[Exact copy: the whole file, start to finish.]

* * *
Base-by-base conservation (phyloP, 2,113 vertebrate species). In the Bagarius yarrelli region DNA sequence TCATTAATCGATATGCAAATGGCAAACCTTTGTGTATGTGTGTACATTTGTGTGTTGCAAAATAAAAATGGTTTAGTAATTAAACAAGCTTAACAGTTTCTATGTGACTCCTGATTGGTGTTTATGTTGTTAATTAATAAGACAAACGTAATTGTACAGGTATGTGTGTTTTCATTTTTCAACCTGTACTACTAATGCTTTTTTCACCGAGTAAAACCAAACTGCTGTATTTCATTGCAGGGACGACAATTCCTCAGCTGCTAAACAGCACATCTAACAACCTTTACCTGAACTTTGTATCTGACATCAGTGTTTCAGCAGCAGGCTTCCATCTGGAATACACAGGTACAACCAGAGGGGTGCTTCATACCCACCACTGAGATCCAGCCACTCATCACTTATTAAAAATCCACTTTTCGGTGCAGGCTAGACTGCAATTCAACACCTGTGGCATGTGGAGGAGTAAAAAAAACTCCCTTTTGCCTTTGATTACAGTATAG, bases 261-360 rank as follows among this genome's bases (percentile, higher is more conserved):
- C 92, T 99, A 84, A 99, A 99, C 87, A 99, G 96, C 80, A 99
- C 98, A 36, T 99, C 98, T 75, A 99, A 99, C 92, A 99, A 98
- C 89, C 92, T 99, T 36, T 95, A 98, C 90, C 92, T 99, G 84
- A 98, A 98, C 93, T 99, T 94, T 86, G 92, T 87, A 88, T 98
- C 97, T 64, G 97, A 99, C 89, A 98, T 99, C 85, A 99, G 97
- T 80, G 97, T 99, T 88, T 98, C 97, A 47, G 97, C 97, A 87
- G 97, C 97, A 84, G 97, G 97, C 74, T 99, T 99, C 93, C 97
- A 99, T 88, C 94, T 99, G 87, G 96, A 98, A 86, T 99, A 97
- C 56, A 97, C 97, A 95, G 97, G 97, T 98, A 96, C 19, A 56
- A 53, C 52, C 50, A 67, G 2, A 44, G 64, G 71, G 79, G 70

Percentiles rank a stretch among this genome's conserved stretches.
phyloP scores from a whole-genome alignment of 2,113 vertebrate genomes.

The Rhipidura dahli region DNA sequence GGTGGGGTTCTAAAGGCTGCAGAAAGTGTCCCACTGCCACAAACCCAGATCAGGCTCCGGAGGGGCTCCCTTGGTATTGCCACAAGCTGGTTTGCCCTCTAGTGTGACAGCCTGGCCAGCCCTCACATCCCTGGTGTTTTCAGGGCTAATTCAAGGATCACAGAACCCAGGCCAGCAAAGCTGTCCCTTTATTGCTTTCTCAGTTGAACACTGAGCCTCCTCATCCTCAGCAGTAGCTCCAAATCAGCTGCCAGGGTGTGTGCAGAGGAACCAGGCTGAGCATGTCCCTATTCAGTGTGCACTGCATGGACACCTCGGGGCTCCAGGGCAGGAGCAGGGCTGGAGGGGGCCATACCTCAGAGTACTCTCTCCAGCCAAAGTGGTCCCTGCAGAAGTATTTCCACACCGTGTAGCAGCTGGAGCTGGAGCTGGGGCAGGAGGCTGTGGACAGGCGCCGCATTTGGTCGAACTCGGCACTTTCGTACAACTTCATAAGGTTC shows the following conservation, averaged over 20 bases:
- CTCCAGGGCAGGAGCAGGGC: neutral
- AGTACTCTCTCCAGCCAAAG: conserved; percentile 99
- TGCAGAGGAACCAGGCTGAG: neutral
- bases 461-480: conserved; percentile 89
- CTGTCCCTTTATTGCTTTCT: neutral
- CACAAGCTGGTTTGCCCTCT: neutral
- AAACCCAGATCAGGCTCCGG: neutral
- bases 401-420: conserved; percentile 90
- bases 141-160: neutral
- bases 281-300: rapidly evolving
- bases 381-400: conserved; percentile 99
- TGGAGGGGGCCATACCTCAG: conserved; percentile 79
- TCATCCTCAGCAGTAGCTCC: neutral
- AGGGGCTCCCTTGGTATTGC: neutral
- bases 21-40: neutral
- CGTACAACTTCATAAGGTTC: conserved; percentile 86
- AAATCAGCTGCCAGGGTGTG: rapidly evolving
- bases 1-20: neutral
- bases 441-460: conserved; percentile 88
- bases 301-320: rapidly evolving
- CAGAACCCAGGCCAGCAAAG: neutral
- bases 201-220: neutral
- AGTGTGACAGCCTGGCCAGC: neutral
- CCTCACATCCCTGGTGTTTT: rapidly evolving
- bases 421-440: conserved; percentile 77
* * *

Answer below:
Base-by-base conservation (phyloP, 2,113 vertebrate species). In the Bagarius yarrelli region DNA sequence TCATTAATCGATATGCAAATGGCAAACCTTTGTGTATGTGTGTACATTTGTGTGTTGCAAAATAAAAATGGTTTAGTAATTAAACAAGCTTAACAGTTTCTATGTGACTCCTGATTGGTGTTTATGTTGTTAATTAATAAGACAAACGTAATTGTACAGGTATGTGTGTTTTCATTTTTCAACCTGTACTACTAATGCTTTTTTCACCGAGTAAAACCAAACTGCTGTATTTCATTGCAGGGACGACAATTCCTCAGCTGCTAAACAGCACATCTAACAACCTTTACCTGAACTTTGTATCTGACATCAGTGTTTCAGCAGCAGGCTTCCATCTGGAATACACAGGTACAACCAGAGGGGTGCTTCATACCCACCACTGAGATCCAGCCACTCATCACTTATTAAAAATCCACTTTTCGGTGCAGGCTAGACTGCAATTCAACACCTGTGGCATGTGGAGGAGTAAAAAAAACTCCCTTTTGCCTTTGATTACAGTATAG, bases 261-360 rank as follows among this genome's bases (percentile, higher is more conserved):
- C 92, T 99, A 84, A 99, A 99, C 87, A 99, G 96, C 80, A 99
- C 98, A 36, T 99, C 98, T 75, A 99, A 99, C 92, A 99, A 98
- C 89, C 92, T 99, T 36, T 95, A 98, C 90, C 92, T 99, G 84
- A 98, A 98, C 93, T 99, T 94, T 86, G 92, T 87, A 88, T 98
- C 97, T 64, G 97, A 99, C 89, A 98, T 99, C 85, A 99, G 97
- T 80, G 97, T 99, T 88, T 98, C 97, A 47, G 97, C 97, A 87
- G 97, C 97, A 84, G 97, G 97, C 74, T 99, T 99, C 93, C 97
- A 99, T 88, C 94, T 99, G 87, G 96, A 98, A 86, T 99, A 97
- C 56, A 97, C 97, A 95, G 97, G 97, T 98, A 96, C 19, A 56
- A 53, C 52, C 50, A 67, G 2, A 44, G 64, G 71, G 79, G 70

Percentiles rank a stretch among this genome's conserved stretches.
phyloP scores from a whole-genome alignment of 2,113 vertebrate genomes.

The Rhipidura dahli region DNA sequence GGTGGGGTTCTAAAGGCTGCAGAAAGTGTCCCACTGCCACAAACCCAGATCAGGCTCCGGAGGGGCTCCCTTGGTATTGCCACAAGCTGGTTTGCCCTCTAGTGTGACAGCCTGGCCAGCCCTCACATCCCTGGTGTTTTCAGGGCTAATTCAAGGATCACAGAACCCAGGCCAGCAAAGCTGTCCCTTTATTGCTTTCTCAGTTGAACACTGAGCCTCCTCATCCTCAGCAGTAGCTCCAAATCAGCTGCCAGGGTGTGTGCAGAGGAACCAGGCTGAGCATGTCCCTATTCAGTGTGCACTGCATGGACACCTCGGGGCTCCAGGGCAGGAGCAGGGCTGGAGGGGGCCATACCTCAGAGTACTCTCTCCAGCCAAAGTGGTCCCTGCAGAAGTATTTCCACACCGTGTAGCAGCTGGAGCTGGAGCTGGGGCAGGAGGCTGTGGACAGGCGCCGCATTTGGTCGAACTCGGCACTTTCGTACAACTTCATAAGGTTC shows the following conservation, averaged over 20 bases:
- CTCCAGGGCAGGAGCAGGGC: neutral
- AGTACTCTCTCCAGCCAAAG: conserved; percentile 99
- TGCAGAGGAACCAGGCTGAG: neutral
- bases 461-480: conserved; percentile 89
- CTGTCCCTTTATTGCTTTCT: neutral
- CACAAGCTGGTTTGCCCTCT: neutral
- AAACCCAGATCAGGCTCCGG: neutral
- bases 401-420: conserved; percentile 90
- bases 141-160: neutral
- bases 281-300: rapidly evolving
- bases 381-400: conserved; percentile 99
- TGGAGGGGGCCATACCTCAG: conserved; percentile 79
- TCATCCTCAGCAGTAGCTCC: neutral
- AGGGGCTCCCTTGGTATTGC: neutral
- bases 21-40: neutral
- CGTACAACTTCATAAGGTTC: conserved; percentile 86
- AAATCAGCTGCCAGGGTGTG: rapidly evolving
- bases 1-20: neutral
- bases 441-460: conserved; percentile 88
- bases 301-320: rapidly evolving
- CAGAACCCAGGCCAGCAAAG: neutral
- bases 201-220: neutral
- AGTGTGACAGCCTGGCCAGC: neutral
- CCTCACATCCCTGGTGTTTT: rapidly evolving
- bases 421-440: conserved; percentile 77